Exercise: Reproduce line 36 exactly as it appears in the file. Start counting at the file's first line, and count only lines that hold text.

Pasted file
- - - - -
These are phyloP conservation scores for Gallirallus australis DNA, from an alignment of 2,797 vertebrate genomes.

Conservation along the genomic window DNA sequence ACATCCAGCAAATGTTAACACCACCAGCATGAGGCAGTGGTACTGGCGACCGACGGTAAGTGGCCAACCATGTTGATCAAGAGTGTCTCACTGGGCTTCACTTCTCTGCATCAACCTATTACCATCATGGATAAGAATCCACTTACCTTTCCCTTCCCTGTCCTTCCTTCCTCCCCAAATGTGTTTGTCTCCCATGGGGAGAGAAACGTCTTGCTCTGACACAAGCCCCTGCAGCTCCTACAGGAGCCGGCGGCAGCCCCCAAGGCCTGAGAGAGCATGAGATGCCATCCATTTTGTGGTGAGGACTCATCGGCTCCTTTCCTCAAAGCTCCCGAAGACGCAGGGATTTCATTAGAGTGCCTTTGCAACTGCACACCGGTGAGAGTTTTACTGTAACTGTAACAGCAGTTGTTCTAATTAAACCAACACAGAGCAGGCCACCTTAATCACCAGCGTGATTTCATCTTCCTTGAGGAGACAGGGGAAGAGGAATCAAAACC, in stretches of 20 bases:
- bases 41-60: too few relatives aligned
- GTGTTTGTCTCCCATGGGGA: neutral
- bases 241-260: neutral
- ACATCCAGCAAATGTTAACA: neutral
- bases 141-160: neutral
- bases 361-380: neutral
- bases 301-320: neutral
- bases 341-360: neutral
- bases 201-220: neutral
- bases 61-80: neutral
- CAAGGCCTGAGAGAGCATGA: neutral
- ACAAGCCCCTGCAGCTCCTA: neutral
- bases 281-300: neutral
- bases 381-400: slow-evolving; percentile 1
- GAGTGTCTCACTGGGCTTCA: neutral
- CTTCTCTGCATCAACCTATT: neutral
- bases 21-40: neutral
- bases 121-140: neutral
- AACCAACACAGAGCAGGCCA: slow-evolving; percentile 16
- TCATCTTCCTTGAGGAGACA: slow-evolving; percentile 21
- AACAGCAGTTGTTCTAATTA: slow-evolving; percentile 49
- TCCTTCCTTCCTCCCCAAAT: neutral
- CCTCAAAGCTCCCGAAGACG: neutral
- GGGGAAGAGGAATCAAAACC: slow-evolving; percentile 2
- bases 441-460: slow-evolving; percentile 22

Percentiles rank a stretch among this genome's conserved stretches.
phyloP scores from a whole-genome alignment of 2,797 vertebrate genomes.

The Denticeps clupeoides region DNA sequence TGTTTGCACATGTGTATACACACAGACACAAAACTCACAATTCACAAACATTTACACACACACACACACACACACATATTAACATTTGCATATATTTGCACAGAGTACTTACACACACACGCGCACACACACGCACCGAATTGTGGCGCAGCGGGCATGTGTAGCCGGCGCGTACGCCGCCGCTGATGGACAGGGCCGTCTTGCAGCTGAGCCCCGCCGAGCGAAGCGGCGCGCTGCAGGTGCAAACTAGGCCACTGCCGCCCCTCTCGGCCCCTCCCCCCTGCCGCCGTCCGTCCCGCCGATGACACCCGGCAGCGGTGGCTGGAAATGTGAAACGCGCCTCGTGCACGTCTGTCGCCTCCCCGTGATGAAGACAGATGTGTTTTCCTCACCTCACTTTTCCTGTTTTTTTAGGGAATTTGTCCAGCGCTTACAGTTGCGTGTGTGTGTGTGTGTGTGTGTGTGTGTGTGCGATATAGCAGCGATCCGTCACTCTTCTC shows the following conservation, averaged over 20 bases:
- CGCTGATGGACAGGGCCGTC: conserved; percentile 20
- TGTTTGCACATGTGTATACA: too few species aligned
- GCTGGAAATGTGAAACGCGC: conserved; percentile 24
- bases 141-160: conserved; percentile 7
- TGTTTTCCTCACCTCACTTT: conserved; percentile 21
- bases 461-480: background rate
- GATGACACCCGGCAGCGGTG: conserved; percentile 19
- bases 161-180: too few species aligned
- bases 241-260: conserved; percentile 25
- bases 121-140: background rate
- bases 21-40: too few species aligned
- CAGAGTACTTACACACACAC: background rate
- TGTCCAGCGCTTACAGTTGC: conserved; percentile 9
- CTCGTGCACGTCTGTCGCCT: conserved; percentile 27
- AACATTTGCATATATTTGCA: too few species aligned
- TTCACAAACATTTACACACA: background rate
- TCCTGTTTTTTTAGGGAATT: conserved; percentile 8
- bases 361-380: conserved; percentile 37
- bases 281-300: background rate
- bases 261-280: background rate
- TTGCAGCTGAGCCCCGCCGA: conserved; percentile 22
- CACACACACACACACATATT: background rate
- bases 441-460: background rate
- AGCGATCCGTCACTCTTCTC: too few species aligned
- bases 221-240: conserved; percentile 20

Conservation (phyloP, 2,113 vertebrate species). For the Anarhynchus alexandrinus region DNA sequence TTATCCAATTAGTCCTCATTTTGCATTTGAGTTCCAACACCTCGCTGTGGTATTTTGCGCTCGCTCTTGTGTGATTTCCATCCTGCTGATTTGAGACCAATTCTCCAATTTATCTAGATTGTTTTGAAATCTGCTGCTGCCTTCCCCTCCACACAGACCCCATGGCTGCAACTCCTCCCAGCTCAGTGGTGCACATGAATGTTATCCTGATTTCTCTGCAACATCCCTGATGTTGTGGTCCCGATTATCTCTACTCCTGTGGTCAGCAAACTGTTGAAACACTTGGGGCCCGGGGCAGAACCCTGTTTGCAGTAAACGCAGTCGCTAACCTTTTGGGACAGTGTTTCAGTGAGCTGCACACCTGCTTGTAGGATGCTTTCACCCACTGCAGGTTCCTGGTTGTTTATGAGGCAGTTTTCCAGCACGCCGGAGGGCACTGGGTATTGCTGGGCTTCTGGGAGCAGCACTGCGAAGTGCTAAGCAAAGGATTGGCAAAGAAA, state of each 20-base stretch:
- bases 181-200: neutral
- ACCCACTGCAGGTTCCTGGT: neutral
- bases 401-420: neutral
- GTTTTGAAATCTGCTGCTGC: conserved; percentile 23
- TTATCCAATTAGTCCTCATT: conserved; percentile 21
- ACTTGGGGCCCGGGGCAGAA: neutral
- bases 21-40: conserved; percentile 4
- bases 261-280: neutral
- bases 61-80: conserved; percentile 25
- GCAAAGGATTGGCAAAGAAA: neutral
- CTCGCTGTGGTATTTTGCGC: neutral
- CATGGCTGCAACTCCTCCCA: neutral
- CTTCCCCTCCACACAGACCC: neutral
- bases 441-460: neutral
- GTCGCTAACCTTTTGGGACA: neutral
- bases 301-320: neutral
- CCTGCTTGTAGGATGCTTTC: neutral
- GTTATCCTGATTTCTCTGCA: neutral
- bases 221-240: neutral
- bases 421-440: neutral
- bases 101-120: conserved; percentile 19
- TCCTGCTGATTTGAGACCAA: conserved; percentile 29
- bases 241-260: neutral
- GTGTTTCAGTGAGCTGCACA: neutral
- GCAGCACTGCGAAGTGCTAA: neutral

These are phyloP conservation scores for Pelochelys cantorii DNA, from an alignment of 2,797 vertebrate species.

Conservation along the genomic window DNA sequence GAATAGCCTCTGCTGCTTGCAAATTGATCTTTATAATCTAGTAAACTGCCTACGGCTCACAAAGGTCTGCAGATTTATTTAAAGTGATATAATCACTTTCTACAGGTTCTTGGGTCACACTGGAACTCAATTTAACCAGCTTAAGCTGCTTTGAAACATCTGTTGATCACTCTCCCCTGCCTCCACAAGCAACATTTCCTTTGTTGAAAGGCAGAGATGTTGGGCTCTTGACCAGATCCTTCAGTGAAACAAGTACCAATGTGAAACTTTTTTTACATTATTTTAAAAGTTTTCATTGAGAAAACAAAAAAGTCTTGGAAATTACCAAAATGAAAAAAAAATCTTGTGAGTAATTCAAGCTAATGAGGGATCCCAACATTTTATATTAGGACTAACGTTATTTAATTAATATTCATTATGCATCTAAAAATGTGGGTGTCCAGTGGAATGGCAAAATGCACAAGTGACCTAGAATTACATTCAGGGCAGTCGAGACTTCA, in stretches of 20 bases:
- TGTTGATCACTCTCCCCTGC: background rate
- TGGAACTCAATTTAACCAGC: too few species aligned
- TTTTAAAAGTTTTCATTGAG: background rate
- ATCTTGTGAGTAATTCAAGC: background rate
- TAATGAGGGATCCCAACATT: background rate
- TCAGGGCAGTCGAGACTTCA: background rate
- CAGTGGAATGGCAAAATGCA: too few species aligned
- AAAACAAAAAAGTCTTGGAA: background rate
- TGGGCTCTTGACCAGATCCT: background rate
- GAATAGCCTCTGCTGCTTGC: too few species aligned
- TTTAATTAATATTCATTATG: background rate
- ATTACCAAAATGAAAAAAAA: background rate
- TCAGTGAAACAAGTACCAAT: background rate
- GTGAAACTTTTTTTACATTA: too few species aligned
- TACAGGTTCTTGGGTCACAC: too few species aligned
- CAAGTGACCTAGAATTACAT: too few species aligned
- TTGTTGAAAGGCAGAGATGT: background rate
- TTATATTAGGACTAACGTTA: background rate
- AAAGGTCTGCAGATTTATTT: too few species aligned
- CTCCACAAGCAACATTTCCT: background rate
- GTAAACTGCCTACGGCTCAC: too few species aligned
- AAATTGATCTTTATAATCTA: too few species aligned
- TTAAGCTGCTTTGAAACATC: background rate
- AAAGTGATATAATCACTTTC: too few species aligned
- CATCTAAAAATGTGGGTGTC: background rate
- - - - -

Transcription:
- bases 461-480: background rate